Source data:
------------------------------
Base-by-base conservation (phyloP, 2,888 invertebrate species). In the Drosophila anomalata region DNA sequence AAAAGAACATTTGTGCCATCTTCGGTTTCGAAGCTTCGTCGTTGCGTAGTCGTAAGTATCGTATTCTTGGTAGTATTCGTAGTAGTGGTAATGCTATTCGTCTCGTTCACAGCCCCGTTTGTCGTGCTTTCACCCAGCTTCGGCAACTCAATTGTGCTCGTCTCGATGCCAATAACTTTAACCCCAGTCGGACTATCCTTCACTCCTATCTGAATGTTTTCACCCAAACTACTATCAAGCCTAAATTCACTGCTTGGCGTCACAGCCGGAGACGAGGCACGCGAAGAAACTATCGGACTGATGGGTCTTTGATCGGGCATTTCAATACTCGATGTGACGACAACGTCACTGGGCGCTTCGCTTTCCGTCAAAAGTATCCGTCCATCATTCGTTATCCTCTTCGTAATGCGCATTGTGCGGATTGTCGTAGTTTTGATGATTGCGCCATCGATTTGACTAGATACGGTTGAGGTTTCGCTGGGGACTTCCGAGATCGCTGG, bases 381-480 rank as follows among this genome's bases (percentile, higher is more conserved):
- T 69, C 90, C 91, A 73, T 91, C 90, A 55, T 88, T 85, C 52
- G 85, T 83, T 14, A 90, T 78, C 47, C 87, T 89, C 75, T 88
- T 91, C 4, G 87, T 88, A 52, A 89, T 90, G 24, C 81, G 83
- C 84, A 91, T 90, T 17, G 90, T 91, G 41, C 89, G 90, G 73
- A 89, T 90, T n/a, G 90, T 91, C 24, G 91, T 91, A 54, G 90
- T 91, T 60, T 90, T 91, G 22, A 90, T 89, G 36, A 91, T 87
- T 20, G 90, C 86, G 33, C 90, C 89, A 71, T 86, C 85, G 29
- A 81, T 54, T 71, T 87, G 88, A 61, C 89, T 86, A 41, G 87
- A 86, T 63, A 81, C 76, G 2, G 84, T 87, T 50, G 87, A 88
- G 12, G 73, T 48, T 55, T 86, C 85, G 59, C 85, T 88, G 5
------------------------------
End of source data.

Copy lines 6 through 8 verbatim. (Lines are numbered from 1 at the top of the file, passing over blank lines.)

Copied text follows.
- A 89, T 90, T n/a, G 90, T 91, C 24, G 91, T 91, A 54, G 90
- T 91, T 60, T 90, T 91, G 22, A 90, T 89, G 36, A 91, T 87
- T 20, G 90, C 86, G 33, C 90, C 89, A 71, T 86, C 85, G 29